So the Missus and I went down the Big Town for a few days and here’s what we took in:
• A charming Gauguin-and-his-influence show at the Wildenstein gallery. (Campaign Outsider Bonus Quote®: “When you see a Gauguin, you think, This man is living in a dream world. When you see a van Gogh, you think, This dream world is living in a man.” – Adam Gopnik, The New Yorker.)
• The exhibit at Spanierman Gallery of the work of Jimmy Ernst, who wouldn’t have been there if he weren’t the son of German artist Max Ernst, one of the Daddies of Dada and surrealism.
• Two excellent exhibits at the Museum of Arts and Design: Read My Pins, a collection of the Unsinkable Madeline Albright’s staggering array of brooches; and Slash: Paper Under the Knife, an eye-popping array of paper machinations. (Big shoutout to Colin, origami master of the Carroll clan.)
• A compelling performance by Liev Schreiber as Eddie Carbone in Arthur Miller’s A View From the Bridge, which included a nicely nuanced turn by Scarlett Johansson as the niece Eddie burned for.
• An exhibit of abstractionist Gerhard Richter at the Marian Goodman gallery that made up in length what it lacked in visual interest.
• A wonderful Jacob Lawrence show at DC Moore that featured numerous examples of his beautiful gouaches, along with all 23 of his Aesop’s fables drawings shown together for the first time.
• Francis Picabia: Funny Guy at Tibor de Nagy, which included a fabulous portrait of Man Ray dashed off in a Paris restaurant.
• MOMA’s Gabriel Orozco extravaganza, which started out with – air quotes – artwork such as yogurt lids on each of the four walls of a white room; a photo of breath on a piano; and toothpaste spit on graph paper with drawings around it.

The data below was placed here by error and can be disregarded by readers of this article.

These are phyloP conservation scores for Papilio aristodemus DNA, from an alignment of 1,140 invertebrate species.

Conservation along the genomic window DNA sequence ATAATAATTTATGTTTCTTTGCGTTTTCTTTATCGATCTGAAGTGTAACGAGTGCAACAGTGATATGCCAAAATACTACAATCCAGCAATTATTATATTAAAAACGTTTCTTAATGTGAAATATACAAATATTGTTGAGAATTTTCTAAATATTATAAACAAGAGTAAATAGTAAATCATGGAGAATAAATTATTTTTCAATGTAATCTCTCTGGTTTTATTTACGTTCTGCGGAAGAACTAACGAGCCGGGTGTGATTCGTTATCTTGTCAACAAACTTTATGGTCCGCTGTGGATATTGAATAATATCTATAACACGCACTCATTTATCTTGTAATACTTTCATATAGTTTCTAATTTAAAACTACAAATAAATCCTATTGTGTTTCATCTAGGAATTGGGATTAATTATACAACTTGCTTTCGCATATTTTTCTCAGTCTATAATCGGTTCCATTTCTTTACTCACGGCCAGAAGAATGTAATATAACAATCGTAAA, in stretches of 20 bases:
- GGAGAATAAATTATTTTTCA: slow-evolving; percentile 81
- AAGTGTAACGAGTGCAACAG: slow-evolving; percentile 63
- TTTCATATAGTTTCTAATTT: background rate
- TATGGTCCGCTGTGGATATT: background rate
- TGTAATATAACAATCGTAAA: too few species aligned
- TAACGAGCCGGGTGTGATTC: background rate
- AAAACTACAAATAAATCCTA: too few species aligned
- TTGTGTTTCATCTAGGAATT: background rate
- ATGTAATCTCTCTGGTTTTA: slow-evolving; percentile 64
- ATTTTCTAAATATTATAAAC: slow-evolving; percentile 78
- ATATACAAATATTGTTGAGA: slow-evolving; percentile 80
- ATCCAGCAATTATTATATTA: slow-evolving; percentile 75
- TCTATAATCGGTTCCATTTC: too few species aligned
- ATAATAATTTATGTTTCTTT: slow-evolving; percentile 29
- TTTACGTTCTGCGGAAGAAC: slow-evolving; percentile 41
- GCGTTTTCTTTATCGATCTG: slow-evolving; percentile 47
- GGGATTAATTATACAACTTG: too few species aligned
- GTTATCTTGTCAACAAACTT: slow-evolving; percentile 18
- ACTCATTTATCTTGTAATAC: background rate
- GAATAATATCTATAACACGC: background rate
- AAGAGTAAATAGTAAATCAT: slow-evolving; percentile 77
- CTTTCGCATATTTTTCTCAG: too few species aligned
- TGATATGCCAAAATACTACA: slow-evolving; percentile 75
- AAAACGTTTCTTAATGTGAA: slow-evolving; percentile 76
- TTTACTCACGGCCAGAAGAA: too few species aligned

Actually, though, Orozco has done some pretty interesting things, the particulars of which I’ll let you decide for yourselves.
• Also at MOMA, the Tim Burtonpalooza, an absolute scrum of international Burtonauts who go beyond groupies into culties. Admittedly I was the third-oldest person there, but putting aside the staggering lack of common courtesy of the Burtonistas, it’s always good to bring new people to museums. If even five percent of them return to look at the other art, it’s worth the inconvenience.
• A thoroughly delightful performance by Angela Lansbury in a mediocre production of A Little Night Music. As we left the theater, the Missus commented that the musical emphasized the raunchy elements at the expense of the lyrical and tender ones, and I entirely agree. Meanwhile, Catherine Zeta-Jones did a bit of scenery-chewing in her rol;e as Desirée Armfelt, but at least she didn;t have to floss between scenes.
• An exhaustive retrospective at the Museum of the City of New York of architect Eero Saarinen, who designed iconic structures from the TWA terminal at Idlewild to Black Rock, CBS’s midtown headquarters. Special bonus exhibit – Only in New York: Photographs from LOOK Magazine. Especially noteworthy: the striking photography of fledgling movie director Stanley Kubrick.
• Nexus New York: Latin American Artists in the Modern Metropolis at the impressively renovated El Museo del Barrio, which limned the connections between, for instance: the great Mexican caricaturist Miguel Covarrubias and the great New York Times caricaturist Al Hirschfeld; “Mexican provocateur” Marius de Zayas and funny guy Francis Picabia; and Uruguayan Joaquin Torres-Garcia (father of Universal Constructivism) and American re-constructivists Stuart Davis/ Joseph Stella/Adolph Gottlieb.
(Campaign Outsider Bonus Quote©: “In New York York I’m immensely rich – millions of images I dreamed and desired – millions of things that appeal to intelligence. My city – the most city of all cities.” – Joaquin Torres-Garcia)
• Alias Man Ray at the Jewish Museum. Early on, Man Ray worried that he’d be remembered more as a photographer than a painter, and he was right. But this eye-opening exhibit gives Man Ray – another Daddy of Dada -his due. He was an accomplished painter, he created “ready-mades” before Marcel Duchamp, and “mobiles” before Alexander Calder.
(Campaign Outsider Bonus Quote™: “Dada cannot live in New York. All New York is dada, and will not tolerate a rival.”)
• A fine performance by Laura Linney in Time Stands Still, a Donald Margulies play about journalism and war and loss and compromise.
All in all, a nice catch.